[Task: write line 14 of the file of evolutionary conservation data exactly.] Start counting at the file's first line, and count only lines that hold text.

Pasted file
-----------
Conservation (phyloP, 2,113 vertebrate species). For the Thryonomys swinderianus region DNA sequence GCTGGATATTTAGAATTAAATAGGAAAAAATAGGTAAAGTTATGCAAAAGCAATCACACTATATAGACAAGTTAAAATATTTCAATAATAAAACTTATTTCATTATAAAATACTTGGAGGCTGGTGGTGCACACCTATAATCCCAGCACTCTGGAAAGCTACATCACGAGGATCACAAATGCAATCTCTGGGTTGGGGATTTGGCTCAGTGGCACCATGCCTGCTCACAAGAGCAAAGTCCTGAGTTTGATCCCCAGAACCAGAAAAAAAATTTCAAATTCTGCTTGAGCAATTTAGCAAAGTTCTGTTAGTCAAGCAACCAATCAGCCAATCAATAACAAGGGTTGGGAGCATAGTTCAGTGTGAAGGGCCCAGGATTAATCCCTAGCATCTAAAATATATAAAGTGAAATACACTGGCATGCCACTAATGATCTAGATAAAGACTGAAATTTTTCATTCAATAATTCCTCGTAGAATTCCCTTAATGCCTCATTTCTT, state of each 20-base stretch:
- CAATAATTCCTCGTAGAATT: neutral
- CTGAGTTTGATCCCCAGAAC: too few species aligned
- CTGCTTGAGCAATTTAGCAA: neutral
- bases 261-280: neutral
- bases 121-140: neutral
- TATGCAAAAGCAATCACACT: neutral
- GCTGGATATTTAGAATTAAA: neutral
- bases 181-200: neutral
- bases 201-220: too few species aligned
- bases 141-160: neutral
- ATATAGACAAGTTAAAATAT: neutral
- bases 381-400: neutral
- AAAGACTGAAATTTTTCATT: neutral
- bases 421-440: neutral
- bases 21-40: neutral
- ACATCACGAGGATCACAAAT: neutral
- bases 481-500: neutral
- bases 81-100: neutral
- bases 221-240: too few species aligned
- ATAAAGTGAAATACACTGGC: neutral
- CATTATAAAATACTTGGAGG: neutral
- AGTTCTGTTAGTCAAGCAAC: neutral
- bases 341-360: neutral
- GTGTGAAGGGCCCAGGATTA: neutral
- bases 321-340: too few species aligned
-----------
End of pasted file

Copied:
- AAAGACTGAAATTTTTCATT: neutral